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Constantine PassarisThe European Union will soon select a Greek city to be the cultural capital of Europe for 2021. This prestigious designation will last for one year. The three finalists are Kalamata, Elefsina and Rhodes, but my favourite for several compelling reasons is Rhodes.

Rhodes is one of the larger Greek islands nestled in the Aegean Sea and facing the Asian continent. It has a population of slightly over 115,000. The capital city, also called Rhodes, has a population approaching 51,000, 6,000 of whom live within the walls of its medieval city.

The medieval city was designated a world heritage city by UNESCO in 1993 and included in its list of world heritage monuments in 1998. The old city, as it is popularly called, lays claim to being the only European city in continuous habitation since the medieval ages.

In Rhodes, natural beauty, a rich history, a vibrant society and a flourishing cultural scene merge to create a powerful synergy of cultural and artistic expression. It is a place where old meets new and creates a collage of aesthetic and architectural panoramas.

Rhodes was shaped by trade and conquest. Its inhabitants historically roamed the seas in search of new markets, and its wealth attracted conquerors and colonizers. As a result, its cosmopolitan population has included Greeks, Turks, Franks, Italians and British, to name but a few. During one period, Crusaders stopped on their way to and from the Holy Land.

Rhodes sits at the crossroads between Europe, Africa and Asia. In consequence, international trade was always a mainstay of the economy. In fact, Rhodes embraced globalization before the word was even coined.

Despite the severe economic recession that has gripped Greece for the last seven years, Rhodes’ cultural and artistic vibrancy has not waned. The limited financial resources have motivated innovative partnerships and creative collaborations to support the arts and make the constrained municipal culture budget go further. Municipal government, private sector sponsors, public benefit foundations and non-governmental organizations have joined. One such venture places municipal facilities at the disposal of cultural associations and community organizations free for public performances.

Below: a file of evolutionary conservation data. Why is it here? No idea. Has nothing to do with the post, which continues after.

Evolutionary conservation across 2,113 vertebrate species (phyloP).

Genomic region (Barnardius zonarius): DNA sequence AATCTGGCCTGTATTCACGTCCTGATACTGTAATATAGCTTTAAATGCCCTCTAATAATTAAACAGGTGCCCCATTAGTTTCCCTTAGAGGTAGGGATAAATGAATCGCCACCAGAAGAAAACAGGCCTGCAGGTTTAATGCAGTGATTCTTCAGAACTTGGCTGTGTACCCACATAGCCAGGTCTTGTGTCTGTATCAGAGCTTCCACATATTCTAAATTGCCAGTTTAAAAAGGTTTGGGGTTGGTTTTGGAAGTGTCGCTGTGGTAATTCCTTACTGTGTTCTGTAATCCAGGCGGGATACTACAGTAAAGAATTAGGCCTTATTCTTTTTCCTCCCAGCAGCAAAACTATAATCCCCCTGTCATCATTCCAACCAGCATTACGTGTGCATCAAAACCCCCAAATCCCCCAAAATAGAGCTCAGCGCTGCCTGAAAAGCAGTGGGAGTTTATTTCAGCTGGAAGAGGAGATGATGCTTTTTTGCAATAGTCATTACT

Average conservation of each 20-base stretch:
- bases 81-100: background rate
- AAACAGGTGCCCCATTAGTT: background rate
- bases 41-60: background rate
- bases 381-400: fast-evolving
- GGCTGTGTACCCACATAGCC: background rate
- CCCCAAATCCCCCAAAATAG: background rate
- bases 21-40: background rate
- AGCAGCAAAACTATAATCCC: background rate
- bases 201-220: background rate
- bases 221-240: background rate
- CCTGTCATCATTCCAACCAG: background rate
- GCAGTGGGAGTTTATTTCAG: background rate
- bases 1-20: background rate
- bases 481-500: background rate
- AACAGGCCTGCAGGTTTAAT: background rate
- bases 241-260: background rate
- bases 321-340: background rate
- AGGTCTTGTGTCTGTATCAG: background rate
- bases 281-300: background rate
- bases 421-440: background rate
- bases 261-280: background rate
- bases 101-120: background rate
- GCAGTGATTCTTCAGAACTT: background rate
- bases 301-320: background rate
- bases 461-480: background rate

During my stay at the International Writers Centre in Rhodes, I saw an impressive number of quality cultural and artistic events. These included spectacular folk dance, two classical music recitals, the launch of a book on Byzantine churches, theatrical performances, a series of recent movies with messages on mental health, pop music concerts, an evening of poetry, music and theatre related to the life and intellectual contributions of Spain’s pre-eminent poet Federico Garcia Lorca, as well as several painting and photographic exhibits.

The Rhodian model’s success in promoting a vibrant arts and culture environment is the result of a synergistic approach. Rhodes has found a way to stretch its municipal budget to fund requests for diverse and worthwhile projects. Indeed, they have circumvented financial constraints and built partnerships to ensure that the arts not only survives but thrives in an challenging economic period.

The value we place on the arts reflects our ideals as a modern civilization. The importance it places on a vibrant arts and culture scene makes Rhodes a role model. Its template for nurturing and supporting the arts should be as a blueprint for Canadian municipal governments.

Dr. Constantine Passaris is a professor of economics at the University of New Brunswick and an Onassis Foundation Fellow (Greece). He is in Greece as a visiting professor at the International Writers Centre of Rhodes.

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